However, it is always ideal for a passenger to retain both boarding passes up to the boarding gate for a smooth process.

Are there any security risks with duplicate boarding passes?

There are minimal security risks associated with having duplicate boarding passes. The critical identifiers – passenger name, flight details and the barcode – are identical on both.

Airline computer systems instantly recognize and void any duplicated barcodes that have already been scanned at a previous checkpoint. This prevents anyone from attempting to reuse a boarding pass fraudulently.

The duplication actually enhances security – allowing verification of a passenger’s identity and documentation numerous times across multiple touchpoints. Overall, the duplicate boarding pass improves security rather than weakening it.

When do passengers need to show both boarding passes?

Passengers only need to physically present one boarding pass copy at each point – check-in, security, the boarding gate. Only one needs to be scanned to proceed at each stage.

However, it is advisable to retain both up to the boarding gate in case of mishaps with either copy. Once at the gate, the duplicate is collected by the agent while the other allows boarding the aircraft.

There are seldom situations where both boarding passes need to be shown, as the airline computer systems communicate with each other to share verified information.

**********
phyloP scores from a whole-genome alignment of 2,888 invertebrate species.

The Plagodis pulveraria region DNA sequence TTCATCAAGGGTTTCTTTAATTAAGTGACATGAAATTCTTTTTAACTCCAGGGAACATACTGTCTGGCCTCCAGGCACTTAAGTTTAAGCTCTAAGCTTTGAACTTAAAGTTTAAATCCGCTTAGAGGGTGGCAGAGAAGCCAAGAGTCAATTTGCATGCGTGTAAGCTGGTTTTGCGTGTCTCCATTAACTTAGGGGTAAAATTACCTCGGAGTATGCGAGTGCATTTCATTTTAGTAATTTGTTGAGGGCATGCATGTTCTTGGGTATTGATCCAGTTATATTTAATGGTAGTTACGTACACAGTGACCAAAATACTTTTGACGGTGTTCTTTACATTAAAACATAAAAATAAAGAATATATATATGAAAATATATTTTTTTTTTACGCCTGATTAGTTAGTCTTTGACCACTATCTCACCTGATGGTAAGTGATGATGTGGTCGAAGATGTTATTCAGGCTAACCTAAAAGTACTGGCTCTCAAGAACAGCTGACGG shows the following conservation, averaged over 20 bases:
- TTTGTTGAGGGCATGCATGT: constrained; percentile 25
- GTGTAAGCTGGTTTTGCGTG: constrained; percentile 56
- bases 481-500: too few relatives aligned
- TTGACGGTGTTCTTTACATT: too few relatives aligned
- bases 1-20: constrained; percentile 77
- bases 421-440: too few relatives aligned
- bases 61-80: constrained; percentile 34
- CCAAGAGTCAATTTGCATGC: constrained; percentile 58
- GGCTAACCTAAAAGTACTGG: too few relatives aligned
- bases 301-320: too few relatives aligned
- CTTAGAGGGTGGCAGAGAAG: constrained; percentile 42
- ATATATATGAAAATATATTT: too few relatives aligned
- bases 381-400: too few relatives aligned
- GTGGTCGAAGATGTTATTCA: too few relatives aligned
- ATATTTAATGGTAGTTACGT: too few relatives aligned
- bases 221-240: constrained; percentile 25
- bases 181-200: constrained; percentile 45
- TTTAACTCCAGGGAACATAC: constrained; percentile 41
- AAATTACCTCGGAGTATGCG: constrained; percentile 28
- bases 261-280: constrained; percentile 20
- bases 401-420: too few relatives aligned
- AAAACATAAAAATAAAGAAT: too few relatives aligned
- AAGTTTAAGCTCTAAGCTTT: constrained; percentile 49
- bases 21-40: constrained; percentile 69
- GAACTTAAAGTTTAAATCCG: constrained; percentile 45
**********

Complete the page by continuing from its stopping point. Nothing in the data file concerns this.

Can a passenger request not to have duplicate boarding passes?

Airlines will always print duplicate boarding passes as standard procedure, so passengers cannot request only a single pass. The duplicates are an essential part of airline security and operations.

However, a passenger can request or opt-in for a mobile boarding pass sent to their smartphone rather than printed paper copies. The mobile pass and printed duplicate will contain the same barcode and details.

This allows the benefits of duplication without the need to carry extra printed passes through one’s journey. The mobile pass can be shown on the smartphone wherever a paper duplicate was needed.

Do all airlines worldwide use duplicate boarding passes?

Printing duplicate boarding passes is standard practice across almost all commercial airlines globally. Specific examples include:

  • United Airlines
  • Delta Air Lines
  • American Airlines
  • Southwest Airlines
  • British Airways
  • Air France
  • Lufthansa
  • Qantas
  • Emirates
  • Etihad Airways
  • Cathay Pacific
  • Singapore Airlines

There are very few exceptions where airlines may issue only a single boarding pass, but this is extremely rare. The worldwide industry standard is duplication as a security best practice.


In summary, duplicate boarding passes are a standard worldwide airline practice to:

  • Provide backup passes in case of loss or errors
  • Allow verification of passengers at multiple points
  • Separate flows of boarding documents between staff and passengers
  • Increase security through redundancy

While duplication may seem unnecessary, it improves airline operations and the travel experience. The systems deter fraudulent use of boarding passes, rather than weakening security. It offers reassurance and convenience for passengers in case of misplaced documents. Overall, the humble duplicate boarding pass plays an important role in smooth, safe air travel.